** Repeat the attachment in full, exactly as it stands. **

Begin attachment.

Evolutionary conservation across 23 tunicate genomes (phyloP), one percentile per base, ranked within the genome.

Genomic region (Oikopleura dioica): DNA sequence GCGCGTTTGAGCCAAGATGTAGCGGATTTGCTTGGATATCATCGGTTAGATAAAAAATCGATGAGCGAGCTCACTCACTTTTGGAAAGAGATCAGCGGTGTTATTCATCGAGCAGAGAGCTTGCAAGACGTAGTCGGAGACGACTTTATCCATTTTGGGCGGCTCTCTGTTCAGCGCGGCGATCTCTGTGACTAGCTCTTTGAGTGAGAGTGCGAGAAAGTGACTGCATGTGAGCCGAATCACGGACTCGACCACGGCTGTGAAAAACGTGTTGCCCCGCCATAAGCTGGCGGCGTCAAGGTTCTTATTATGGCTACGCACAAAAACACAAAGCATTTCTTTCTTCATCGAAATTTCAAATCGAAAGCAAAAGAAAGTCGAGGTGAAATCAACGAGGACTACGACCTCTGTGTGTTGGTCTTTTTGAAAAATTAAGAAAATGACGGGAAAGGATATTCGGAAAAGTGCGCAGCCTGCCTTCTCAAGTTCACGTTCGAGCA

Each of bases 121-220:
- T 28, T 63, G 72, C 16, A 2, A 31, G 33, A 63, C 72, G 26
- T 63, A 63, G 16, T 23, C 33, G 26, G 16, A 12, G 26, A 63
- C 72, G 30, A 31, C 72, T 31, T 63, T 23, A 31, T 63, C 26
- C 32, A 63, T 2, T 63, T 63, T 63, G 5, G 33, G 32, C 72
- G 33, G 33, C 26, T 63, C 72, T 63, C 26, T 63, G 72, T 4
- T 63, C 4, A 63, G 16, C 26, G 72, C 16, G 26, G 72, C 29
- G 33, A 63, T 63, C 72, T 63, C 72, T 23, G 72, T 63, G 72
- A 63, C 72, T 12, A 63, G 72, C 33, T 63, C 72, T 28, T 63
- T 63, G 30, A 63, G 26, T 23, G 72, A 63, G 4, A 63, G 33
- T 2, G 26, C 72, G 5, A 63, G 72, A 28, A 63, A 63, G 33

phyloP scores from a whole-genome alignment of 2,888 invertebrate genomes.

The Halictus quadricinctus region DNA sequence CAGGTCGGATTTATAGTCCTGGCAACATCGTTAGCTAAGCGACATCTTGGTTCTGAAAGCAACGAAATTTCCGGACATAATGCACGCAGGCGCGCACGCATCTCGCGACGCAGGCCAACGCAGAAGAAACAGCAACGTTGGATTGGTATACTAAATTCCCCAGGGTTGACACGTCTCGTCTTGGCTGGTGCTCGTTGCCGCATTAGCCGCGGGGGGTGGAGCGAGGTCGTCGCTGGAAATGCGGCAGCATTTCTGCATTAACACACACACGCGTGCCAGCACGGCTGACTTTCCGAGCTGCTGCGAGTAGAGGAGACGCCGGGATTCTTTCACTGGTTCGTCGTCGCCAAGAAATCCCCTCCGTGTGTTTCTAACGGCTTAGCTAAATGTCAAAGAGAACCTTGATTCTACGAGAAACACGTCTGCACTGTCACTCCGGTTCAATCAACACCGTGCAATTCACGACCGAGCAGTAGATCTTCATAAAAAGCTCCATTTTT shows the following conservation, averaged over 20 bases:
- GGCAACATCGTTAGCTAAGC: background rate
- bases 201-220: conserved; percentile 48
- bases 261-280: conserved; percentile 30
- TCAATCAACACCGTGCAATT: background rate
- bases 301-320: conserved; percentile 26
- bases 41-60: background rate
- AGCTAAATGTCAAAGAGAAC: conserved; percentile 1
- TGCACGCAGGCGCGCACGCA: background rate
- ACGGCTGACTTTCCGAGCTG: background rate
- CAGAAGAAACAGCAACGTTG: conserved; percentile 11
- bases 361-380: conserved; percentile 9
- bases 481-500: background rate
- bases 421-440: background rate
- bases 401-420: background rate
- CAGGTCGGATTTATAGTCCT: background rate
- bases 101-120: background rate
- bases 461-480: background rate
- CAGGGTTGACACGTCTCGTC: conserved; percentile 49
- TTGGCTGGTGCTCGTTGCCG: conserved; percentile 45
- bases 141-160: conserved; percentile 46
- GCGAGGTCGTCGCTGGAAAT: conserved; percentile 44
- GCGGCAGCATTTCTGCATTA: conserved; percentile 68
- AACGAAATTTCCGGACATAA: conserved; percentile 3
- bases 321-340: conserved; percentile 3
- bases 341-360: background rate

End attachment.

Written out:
Evolutionary conservation across 23 tunicate genomes (phyloP), one percentile per base, ranked within the genome.

Genomic region (Oikopleura dioica): DNA sequence GCGCGTTTGAGCCAAGATGTAGCGGATTTGCTTGGATATCATCGGTTAGATAAAAAATCGATGAGCGAGCTCACTCACTTTTGGAAAGAGATCAGCGGTGTTATTCATCGAGCAGAGAGCTTGCAAGACGTAGTCGGAGACGACTTTATCCATTTTGGGCGGCTCTCTGTTCAGCGCGGCGATCTCTGTGACTAGCTCTTTGAGTGAGAGTGCGAGAAAGTGACTGCATGTGAGCCGAATCACGGACTCGACCACGGCTGTGAAAAACGTGTTGCCCCGCCATAAGCTGGCGGCGTCAAGGTTCTTATTATGGCTACGCACAAAAACACAAAGCATTTCTTTCTTCATCGAAATTTCAAATCGAAAGCAAAAGAAAGTCGAGGTGAAATCAACGAGGACTACGACCTCTGTGTGTTGGTCTTTTTGAAAAATTAAGAAAATGACGGGAAAGGATATTCGGAAAAGTGCGCAGCCTGCCTTCTCAAGTTCACGTTCGAGCA

Each of bases 121-220:
- T 28, T 63, G 72, C 16, A 2, A 31, G 33, A 63, C 72, G 26
- T 63, A 63, G 16, T 23, C 33, G 26, G 16, A 12, G 26, A 63
- C 72, G 30, A 31, C 72, T 31, T 63, T 23, A 31, T 63, C 26
- C 32, A 63, T 2, T 63, T 63, T 63, G 5, G 33, G 32, C 72
- G 33, G 33, C 26, T 63, C 72, T 63, C 26, T 63, G 72, T 4
- T 63, C 4, A 63, G 16, C 26, G 72, C 16, G 26, G 72, C 29
- G 33, A 63, T 63, C 72, T 63, C 72, T 23, G 72, T 63, G 72
- A 63, C 72, T 12, A 63, G 72, C 33, T 63, C 72, T 28, T 63
- T 63, G 30, A 63, G 26, T 23, G 72, A 63, G 4, A 63, G 33
- T 2, G 26, C 72, G 5, A 63, G 72, A 28, A 63, A 63, G 33

phyloP scores from a whole-genome alignment of 2,888 invertebrate genomes.

The Halictus quadricinctus region DNA sequence CAGGTCGGATTTATAGTCCTGGCAACATCGTTAGCTAAGCGACATCTTGGTTCTGAAAGCAACGAAATTTCCGGACATAATGCACGCAGGCGCGCACGCATCTCGCGACGCAGGCCAACGCAGAAGAAACAGCAACGTTGGATTGGTATACTAAATTCCCCAGGGTTGACACGTCTCGTCTTGGCTGGTGCTCGTTGCCGCATTAGCCGCGGGGGGTGGAGCGAGGTCGTCGCTGGAAATGCGGCAGCATTTCTGCATTAACACACACACGCGTGCCAGCACGGCTGACTTTCCGAGCTGCTGCGAGTAGAGGAGACGCCGGGATTCTTTCACTGGTTCGTCGTCGCCAAGAAATCCCCTCCGTGTGTTTCTAACGGCTTAGCTAAATGTCAAAGAGAACCTTGATTCTACGAGAAACACGTCTGCACTGTCACTCCGGTTCAATCAACACCGTGCAATTCACGACCGAGCAGTAGATCTTCATAAAAAGCTCCATTTTT shows the following conservation, averaged over 20 bases:
- GGCAACATCGTTAGCTAAGC: background rate
- bases 201-220: conserved; percentile 48
- bases 261-280: conserved; percentile 30
- TCAATCAACACCGTGCAATT: background rate
- bases 301-320: conserved; percentile 26
- bases 41-60: background rate
- AGCTAAATGTCAAAGAGAAC: conserved; percentile 1
- TGCACGCAGGCGCGCACGCA: background rate
- ACGGCTGACTTTCCGAGCTG: background rate
- CAGAAGAAACAGCAACGTTG: conserved; percentile 11
- bases 361-380: conserved; percentile 9
- bases 481-500: background rate
- bases 421-440: background rate
- bases 401-420: background rate
- CAGGTCGGATTTATAGTCCT: background rate
- bases 101-120: background rate
- bases 461-480: background rate
- CAGGGTTGACACGTCTCGTC: conserved; percentile 49
- TTGGCTGGTGCTCGTTGCCG: conserved; percentile 45
- bases 141-160: conserved; percentile 46
- GCGAGGTCGTCGCTGGAAAT: conserved; percentile 44
- GCGGCAGCATTTCTGCATTA: conserved; percentile 68
- AACGAAATTTCCGGACATAA: conserved; percentile 3
- bases 321-340: conserved; percentile 3
- bases 341-360: background rate